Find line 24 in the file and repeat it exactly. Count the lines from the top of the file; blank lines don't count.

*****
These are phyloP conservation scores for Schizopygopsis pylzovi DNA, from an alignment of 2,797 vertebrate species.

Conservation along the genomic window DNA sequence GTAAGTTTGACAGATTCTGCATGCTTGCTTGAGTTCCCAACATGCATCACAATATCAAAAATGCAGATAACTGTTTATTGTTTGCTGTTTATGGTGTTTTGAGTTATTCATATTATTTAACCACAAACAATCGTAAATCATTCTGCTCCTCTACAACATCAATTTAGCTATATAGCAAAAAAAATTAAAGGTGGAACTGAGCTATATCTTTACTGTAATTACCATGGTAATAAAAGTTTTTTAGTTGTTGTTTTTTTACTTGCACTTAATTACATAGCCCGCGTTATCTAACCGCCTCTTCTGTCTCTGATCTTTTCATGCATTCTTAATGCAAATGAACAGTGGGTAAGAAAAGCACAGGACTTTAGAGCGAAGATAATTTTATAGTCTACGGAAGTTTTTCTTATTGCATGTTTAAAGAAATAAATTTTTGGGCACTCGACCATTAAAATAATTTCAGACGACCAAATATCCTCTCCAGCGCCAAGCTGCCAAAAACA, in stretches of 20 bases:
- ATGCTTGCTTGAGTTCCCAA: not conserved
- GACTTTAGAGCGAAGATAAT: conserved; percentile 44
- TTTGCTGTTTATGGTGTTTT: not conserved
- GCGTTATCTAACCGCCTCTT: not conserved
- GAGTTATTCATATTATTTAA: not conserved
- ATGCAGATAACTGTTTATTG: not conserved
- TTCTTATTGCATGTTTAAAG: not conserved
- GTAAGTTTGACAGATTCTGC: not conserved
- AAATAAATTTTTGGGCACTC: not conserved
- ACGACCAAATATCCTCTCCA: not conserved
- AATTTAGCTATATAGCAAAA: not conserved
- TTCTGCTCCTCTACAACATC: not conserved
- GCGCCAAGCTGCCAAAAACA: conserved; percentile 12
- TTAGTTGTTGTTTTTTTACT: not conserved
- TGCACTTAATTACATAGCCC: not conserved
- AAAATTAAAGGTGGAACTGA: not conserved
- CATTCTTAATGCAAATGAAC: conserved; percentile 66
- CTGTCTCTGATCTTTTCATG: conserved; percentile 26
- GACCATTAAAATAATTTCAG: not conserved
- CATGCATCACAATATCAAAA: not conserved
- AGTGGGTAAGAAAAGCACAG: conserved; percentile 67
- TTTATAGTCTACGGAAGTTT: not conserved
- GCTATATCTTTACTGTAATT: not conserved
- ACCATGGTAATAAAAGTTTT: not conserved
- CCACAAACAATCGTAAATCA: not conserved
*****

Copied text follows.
- TTTATAGTCTACGGAAGTTT: not conserved